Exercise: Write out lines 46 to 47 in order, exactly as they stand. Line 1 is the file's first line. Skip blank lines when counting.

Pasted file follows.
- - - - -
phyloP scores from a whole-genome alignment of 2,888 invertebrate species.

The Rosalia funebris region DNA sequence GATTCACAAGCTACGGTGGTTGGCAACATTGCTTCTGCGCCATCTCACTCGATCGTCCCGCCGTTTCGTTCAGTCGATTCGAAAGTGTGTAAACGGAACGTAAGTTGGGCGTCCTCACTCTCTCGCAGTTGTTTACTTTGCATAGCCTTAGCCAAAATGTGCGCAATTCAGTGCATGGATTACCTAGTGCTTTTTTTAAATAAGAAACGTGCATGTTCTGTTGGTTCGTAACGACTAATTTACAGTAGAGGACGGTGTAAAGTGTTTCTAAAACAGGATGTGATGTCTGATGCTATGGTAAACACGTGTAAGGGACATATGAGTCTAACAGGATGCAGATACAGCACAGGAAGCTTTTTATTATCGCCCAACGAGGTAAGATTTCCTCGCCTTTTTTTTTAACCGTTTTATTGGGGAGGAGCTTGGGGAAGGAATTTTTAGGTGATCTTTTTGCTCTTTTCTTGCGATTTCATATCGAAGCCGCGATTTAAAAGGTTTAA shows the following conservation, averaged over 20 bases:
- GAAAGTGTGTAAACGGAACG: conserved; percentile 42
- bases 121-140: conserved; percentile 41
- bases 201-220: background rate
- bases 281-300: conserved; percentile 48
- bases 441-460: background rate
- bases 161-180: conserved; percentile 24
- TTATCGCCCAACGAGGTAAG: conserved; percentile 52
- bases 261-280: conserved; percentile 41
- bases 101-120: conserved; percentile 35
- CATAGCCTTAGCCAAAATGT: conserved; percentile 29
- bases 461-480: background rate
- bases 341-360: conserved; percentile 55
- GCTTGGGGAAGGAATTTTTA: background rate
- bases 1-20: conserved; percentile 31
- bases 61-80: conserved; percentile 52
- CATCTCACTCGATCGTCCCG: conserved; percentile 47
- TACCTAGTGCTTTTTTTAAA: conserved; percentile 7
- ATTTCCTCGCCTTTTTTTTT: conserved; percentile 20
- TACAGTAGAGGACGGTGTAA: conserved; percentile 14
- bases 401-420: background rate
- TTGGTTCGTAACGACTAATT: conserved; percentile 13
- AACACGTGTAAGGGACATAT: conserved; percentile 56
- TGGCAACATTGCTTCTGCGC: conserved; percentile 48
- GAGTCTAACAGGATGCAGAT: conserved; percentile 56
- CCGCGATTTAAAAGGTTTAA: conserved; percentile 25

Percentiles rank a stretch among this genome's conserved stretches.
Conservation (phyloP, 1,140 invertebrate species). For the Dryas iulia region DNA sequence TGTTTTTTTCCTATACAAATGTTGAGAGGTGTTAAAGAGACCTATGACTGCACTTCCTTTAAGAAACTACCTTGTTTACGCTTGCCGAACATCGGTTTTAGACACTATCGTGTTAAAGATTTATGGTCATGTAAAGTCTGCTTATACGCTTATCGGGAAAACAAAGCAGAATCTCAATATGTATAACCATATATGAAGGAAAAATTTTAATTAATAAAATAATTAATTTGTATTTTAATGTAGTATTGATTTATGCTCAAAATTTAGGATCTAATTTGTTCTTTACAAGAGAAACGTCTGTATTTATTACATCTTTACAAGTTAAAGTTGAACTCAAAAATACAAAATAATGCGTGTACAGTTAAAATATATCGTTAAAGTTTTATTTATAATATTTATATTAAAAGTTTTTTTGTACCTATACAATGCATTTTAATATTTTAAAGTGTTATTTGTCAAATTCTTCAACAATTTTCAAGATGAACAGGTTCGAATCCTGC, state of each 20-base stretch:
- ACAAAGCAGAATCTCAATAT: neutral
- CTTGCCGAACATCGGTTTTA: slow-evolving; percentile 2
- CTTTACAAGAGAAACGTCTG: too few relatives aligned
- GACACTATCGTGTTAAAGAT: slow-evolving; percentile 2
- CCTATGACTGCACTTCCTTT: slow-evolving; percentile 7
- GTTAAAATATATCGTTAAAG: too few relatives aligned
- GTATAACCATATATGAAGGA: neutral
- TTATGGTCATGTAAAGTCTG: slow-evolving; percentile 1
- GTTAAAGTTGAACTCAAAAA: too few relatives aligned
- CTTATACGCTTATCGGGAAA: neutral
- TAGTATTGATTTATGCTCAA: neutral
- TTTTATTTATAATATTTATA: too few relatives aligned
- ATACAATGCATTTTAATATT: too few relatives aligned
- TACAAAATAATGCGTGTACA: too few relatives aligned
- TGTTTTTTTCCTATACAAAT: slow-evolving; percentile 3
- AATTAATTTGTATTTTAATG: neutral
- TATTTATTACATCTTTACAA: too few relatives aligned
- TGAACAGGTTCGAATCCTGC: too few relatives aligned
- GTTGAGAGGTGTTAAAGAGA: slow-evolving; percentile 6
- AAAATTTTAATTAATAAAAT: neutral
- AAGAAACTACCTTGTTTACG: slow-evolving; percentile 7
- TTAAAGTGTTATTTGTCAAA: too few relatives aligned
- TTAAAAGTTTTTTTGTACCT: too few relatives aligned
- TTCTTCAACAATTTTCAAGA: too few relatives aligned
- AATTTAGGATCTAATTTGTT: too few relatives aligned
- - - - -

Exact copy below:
- TATTTATTACATCTTTACAA: too few relatives aligned
- TGAACAGGTTCGAATCCTGC: too few relatives aligned